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Jonathan Meyer is a partner in the Government Contracts, Investigations and International Trade Practice Group in the firm's Washington, D.C. office.

Court Decision

On June 18, 2020, the U.S. Supreme Court ruled that the U.S. Department of Homeland Security (DHS) decision in 2017 to rescind the Deferred Action for Childhood Arrivals (DACA) program violated the Administrative Procedures Act (APA) because it was implemented without the required Notice and Comment and without publication of a final rule that articulates the reasonable basis for the agency’s actions.  As such, the Court ruled that DHS’s action was arbitrary and capricious.
Continue Reading What Does the Supreme Court DACA Decision Mean for DACA Employers and Employees?

Presidential Proclamation

On June 22, 2020, the White House announced an extension and expansion of Proclamation 10014, which was originally announced on April 22, 2020 and restricted the issuance of and entry on immigrant visas.  The new visa ban expands the restrictions to certain non-immigrant categories.
Continue Reading How the New Presidential Proclamation Regarding Non-Immigrant Visas Affects Your Company

A few weeks ago, we wrote about the latest district court decisions involving the President’s so-called travel ban, in which a Hawaii court fully enjoined the proclamation, while a Maryland court allowed it to stand as to travelers without bona fide ties to the U.S. The Hawaii court’s order meant that Travel Ban 3.0 was put on hold.
Continue Reading The Latest Turn in the Travel Ban Road

BACKGROUND

In 2005, Congress passed the Real ID Act, enacting national standards for obtaining state driver’s licenses and I.D. cards. These federally mandated standards require states to use enhanced security features and identification procedures, and to review documentary evidence of legal status, before issuing a driver’s license or identity document. The Act requires that only individuals with a Real-ID-compliant identity document may (1) access federal facilities; (2) enter nuclear power plants; or (3) board commercial aircrafts for domestic flights.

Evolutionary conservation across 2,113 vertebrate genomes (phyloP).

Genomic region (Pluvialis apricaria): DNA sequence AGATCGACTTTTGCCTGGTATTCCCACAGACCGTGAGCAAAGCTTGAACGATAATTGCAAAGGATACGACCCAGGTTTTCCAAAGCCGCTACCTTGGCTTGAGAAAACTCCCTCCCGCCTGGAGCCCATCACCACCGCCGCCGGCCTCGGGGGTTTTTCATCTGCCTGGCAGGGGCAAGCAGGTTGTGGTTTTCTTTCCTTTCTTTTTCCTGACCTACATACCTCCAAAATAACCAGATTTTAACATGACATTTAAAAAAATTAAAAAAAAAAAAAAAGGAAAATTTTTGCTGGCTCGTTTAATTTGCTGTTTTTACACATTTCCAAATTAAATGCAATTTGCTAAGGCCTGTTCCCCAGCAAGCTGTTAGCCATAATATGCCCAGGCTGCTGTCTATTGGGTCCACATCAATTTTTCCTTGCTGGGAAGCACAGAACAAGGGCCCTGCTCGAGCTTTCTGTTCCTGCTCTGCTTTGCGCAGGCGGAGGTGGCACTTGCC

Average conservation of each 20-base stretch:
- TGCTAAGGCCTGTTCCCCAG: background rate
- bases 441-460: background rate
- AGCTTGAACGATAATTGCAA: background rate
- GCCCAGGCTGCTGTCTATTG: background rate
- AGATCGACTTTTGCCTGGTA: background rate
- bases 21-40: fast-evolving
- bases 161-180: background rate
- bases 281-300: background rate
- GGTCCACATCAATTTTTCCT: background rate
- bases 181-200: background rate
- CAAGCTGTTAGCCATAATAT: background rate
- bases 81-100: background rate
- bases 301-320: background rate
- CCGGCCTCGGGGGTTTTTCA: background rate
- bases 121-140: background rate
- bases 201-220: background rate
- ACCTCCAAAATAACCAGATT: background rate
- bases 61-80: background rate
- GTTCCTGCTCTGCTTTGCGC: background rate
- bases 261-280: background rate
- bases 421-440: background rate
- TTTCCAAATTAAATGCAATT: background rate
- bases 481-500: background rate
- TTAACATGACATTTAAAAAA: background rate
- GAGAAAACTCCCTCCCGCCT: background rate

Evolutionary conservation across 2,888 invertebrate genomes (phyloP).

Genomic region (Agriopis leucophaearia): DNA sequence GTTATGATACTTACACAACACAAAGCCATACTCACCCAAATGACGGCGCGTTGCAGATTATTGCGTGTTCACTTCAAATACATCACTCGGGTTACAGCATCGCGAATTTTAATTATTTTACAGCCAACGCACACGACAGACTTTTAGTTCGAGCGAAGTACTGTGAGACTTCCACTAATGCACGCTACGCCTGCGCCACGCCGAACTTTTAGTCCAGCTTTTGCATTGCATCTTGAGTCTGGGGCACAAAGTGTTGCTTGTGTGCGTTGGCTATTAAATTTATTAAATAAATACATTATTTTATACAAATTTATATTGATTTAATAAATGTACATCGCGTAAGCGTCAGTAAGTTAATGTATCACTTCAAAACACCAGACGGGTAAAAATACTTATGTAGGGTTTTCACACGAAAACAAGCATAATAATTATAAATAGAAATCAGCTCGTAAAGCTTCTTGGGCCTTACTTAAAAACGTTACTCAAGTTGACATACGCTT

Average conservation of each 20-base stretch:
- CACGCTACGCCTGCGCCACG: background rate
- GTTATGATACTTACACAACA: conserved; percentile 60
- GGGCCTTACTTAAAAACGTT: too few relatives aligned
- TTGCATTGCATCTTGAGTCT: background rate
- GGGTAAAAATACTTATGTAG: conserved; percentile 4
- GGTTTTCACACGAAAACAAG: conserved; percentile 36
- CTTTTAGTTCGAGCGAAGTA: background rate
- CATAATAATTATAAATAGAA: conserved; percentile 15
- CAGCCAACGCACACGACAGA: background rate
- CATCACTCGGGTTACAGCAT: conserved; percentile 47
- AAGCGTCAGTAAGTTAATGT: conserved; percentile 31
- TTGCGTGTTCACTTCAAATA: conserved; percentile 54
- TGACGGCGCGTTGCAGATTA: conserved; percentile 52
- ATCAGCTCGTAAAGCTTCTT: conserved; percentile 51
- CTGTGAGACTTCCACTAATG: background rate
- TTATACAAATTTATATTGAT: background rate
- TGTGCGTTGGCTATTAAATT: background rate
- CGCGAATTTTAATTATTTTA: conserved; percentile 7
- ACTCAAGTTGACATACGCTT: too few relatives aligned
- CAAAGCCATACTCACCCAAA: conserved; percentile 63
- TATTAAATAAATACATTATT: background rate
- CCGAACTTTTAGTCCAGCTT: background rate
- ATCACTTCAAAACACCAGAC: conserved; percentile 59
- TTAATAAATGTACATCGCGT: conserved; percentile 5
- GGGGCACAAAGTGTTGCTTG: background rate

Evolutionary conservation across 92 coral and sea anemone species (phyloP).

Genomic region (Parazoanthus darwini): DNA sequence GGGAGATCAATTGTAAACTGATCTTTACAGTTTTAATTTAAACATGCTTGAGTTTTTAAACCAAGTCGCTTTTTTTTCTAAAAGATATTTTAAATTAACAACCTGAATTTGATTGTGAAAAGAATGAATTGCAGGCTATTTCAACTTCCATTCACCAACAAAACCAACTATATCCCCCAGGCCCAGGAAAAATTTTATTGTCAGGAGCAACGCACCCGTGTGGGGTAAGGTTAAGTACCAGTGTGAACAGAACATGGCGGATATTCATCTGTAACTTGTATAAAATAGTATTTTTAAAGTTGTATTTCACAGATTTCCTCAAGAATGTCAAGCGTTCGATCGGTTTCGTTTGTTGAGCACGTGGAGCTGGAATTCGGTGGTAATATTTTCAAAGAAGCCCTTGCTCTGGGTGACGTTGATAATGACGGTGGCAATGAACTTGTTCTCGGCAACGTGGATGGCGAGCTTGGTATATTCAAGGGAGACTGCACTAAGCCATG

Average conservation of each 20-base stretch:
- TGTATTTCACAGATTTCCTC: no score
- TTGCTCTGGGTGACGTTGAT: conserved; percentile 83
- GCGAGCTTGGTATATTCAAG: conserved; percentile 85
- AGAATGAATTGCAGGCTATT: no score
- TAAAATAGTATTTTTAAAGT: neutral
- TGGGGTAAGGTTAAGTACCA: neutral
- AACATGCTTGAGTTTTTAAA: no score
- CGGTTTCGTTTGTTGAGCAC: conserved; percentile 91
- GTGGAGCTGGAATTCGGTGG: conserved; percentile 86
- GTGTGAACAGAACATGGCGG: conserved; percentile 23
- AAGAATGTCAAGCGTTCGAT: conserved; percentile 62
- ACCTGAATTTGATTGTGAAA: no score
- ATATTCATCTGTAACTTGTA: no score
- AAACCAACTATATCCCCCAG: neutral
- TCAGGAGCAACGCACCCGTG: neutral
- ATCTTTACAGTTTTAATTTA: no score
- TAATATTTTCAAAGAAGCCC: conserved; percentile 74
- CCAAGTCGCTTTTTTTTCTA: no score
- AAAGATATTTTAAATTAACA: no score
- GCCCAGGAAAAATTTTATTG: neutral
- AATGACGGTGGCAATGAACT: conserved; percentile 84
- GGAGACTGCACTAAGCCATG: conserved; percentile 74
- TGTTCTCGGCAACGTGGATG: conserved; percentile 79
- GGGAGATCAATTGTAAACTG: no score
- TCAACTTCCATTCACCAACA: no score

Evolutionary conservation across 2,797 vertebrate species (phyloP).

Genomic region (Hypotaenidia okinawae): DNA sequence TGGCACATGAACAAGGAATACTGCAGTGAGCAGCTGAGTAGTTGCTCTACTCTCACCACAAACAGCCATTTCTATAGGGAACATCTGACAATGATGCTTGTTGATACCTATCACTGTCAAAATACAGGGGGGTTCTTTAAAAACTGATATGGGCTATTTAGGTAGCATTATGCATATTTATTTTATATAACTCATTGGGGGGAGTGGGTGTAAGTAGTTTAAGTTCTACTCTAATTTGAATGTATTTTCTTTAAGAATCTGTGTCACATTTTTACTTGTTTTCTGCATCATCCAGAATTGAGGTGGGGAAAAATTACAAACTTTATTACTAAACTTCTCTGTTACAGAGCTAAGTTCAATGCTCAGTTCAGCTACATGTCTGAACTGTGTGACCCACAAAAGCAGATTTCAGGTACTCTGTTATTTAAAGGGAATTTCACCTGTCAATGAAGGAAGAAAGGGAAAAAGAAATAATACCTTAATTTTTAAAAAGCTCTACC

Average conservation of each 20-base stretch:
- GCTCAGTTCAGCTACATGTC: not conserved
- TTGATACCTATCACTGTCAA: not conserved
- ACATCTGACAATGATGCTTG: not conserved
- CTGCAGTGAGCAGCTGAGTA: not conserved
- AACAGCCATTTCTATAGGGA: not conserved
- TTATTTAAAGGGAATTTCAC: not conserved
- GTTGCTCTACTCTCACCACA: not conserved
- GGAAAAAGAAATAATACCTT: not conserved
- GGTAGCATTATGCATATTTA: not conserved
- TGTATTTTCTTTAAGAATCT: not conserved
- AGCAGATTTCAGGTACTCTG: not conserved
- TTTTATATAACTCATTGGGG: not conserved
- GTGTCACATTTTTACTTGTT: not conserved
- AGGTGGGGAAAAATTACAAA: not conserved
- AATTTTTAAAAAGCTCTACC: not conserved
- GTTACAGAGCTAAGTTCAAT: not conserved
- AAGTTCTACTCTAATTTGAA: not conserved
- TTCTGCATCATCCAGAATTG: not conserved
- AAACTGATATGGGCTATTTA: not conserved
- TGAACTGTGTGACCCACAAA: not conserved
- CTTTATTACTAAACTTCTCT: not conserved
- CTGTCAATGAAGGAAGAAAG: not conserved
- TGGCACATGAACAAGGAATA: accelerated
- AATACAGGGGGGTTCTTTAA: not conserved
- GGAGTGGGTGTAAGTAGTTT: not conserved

Continue Reading In January, Will You be Able to Board Your Domestic Flight With Your Current Driver’s License?

Procedural History

In August 2016, the Department of Homeland Security proposed an “International Entrepreneur” parole rule that would allow qualifying foreign entrepreneurs to develop and grow their start-up companies in the United States. After public comment, the rule was finalized and released in the closing days of the previous Administration.
Continue Reading Dear Congress: Your District Needs a New E-4 Visa for Promising Entrepreneurs

On April 18, President Trump signed a new executive order (EO) at a ceremony in Kenosha, Wisconsin. The EO is entitled “Buy American and Hire American” and focuses on these two themes, with the President’s stated goal of ending the “theft of American prosperity” by focusing on American workers and products. While the details of how the new EO will be applied will undoubtedly take months to implement (pending numerous agency-level reviews), companies doing business with the federal government, or with an interest in foreign high-skill workers, should be aware of these new developments so that they can prepare for the adjustments they will need to make in the near future, as the President’s efforts to put American workers first take shape.
Continue Reading Buy American and Hire American – New Executive Order Promises to Put American Workers First, But Practical Impacts Remain Unclear

The last two weeks in Washington have been very eventful in the immigration field.  In light of the travel restrictions recently imposed by the President’s executive order, we are now advising our U.S. clients who have foreign national employees in the U.S. and who hold nationality from a country that has been the subject of significant security concerns to consider remaining in the U.S. until the State Department and DHS announce new procedures for applying for travel visas using additional background checks.  In some cases, foreign nationals may have to file an extension of status with USCIS in the U.S. to allow them to remain longer. In other cases, it may be impractical for individuals to stay, but they should know that they risk being unable to return for at least several months if they depart.  Affected clients should consult with counsel first.
Continue Reading Sheppard Mullin Travel Advisory and Immigration Update